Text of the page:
Folker: “I started there in 1938. We lived right across the road. My daddy went over there every morning in the winter time and started the fire in the old black wood burning heaters so the rooms would be warm when the students arrived. Later, they had coal. The floors were pretty hardwood and kept oiled and shiny. The large windows could be opened for the breezes to blow through as there were no fans or air conditioners. Ms. Nina Yeomans was a teacher. I took piano lessons from Mrs. Stevens for about six months. The lunchroom was a long, white building behind the school house and we had long tables and benches. I ate my first ice cream at the school. Mrs. Anna Crawford was one of the cooks. She whipped together fresh milk, eggs, sugar and vanilla flavor and poured it into ice trays with cube separators in them to freeze the evening before she was to serve it the next day at lunch. I always hoped to get the end piece from the tray as it was a smidgen larger than the others. Principal Williams liked my daddy and he walked across the road to our house so he could smoke. Smoking was not allowed on campus even back then. Before the road was paved it was very sandy. They took down a bunch of trees and paved it, originally to the leaning tree and stopped. Mr. Luther Branson was a bus driver and he picked up the kids from Midway and Riceboro. Mr. Earnest Yeomans was the other bus driver and he brought the kids from the coast and put some off and carried the others into Hinesville to school. My lifetime love for books began in that first-grade classroom. There was a small, white picket fence in the back of the room with a gate that one had to go through and there were shelves filled with children’s books. I thought I had died and gone to heaven. I never wanted to leave the little garden of books.”
Sapp: “My goodness, this is a silly thing to remember, but, I will always recall how we girls sat on the front walk and with a brick busted open the hard hickory nuts that fell from the huge trees in the yard. We ate them every day after lunch. The principal always scolded us about making a mess of sharp hulls that hurt bare feet. But, we still hulled them. We slipped over the fence and into the woods in February to pick the beautiful violets. The principal fussed about that too. She warned us of the dangerous snakes in the woods. Sometimes, we slipped to Mr. Brigdon’s store which was nearby and bought candy. I always bought a Black Cow sucker or Sugar Daddy and they would last all day. One day, all the kids got off the bus and skipped school. Except me. They headed toward Sunbury and loafed around all day. They blamed me for tattling but I declare that I did not say a word about it. I probably would have gone with them but I was too scared. They got into trouble twice. Jack Stevens, who lives in Florida now, was leader of the pack. Lunch was a dime a day. I guess I had a greedy gut but when that soup was served and biscuits I just wished I could have another bowl or two or three! But, there was only so much to go around. ”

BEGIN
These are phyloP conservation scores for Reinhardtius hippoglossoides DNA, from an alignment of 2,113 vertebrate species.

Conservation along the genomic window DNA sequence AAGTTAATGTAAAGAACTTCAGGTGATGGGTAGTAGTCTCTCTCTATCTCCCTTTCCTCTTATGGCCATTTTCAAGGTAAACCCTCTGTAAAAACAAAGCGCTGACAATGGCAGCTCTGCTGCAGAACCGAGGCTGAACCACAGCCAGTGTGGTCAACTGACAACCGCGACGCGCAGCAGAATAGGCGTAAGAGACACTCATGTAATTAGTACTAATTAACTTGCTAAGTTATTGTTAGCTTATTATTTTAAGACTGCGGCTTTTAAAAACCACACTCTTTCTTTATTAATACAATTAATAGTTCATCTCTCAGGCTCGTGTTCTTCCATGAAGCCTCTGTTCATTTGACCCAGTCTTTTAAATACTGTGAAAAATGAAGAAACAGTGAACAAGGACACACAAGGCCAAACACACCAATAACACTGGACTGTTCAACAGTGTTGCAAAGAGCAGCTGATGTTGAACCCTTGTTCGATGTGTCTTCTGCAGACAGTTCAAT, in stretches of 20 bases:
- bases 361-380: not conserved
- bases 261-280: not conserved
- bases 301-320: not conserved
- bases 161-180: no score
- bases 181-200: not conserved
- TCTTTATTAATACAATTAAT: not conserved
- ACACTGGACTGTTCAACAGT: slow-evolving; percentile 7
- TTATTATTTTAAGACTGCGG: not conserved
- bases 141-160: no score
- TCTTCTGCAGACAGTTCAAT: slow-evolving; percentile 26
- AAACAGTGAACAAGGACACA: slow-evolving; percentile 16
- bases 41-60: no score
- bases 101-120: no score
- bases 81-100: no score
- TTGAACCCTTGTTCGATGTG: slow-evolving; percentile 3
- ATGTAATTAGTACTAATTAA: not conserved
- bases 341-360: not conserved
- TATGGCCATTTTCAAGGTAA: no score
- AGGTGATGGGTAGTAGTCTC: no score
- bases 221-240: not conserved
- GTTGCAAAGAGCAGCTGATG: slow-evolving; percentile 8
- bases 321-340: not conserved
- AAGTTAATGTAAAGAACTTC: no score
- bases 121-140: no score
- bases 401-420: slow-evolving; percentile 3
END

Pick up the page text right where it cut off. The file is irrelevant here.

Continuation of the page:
Effie Oxford: “I started there in 1927. Goodness, that was a long time ago! I was only 5. Mrs. Ruby Stevens was the first grade teacher and also my Sunday school teacher. She wrote my stepmother a letter and begged her to let me start to school in April. I was so excited. I went two months in the first grade and she promoted me to the second as I knew all the others did. I had four older sisters and they had taught me what they learned. The bathrooms were two outhouses until later. No, we didn’t use corncobs! I lived a short distance from the school and walked each day. Every afternoon I stopped by the Brigdon store and spent a dime. What did I buy? Honey, the only thing worth buying was a Red Rock Cola and a Baby Ruth candy bar! We girls wrote to movie stars such as Betty Grable and asked them to send us their photo and autograph. We took them to school and sat in circles on the walk at recess and shared the pictures and dreamed. We also played Red Rover, jump board or joggle board, and marbles... The people in the community went to the school if a hurricane was in the area. We carried quilts for pallets and as kids we saw no danger but had the best of times laying awake all night and playing games. The adults were wide awake and praying for the bad weather to pass. Kerosene lamps were used for the lights.”
Sign up for our e-newsletters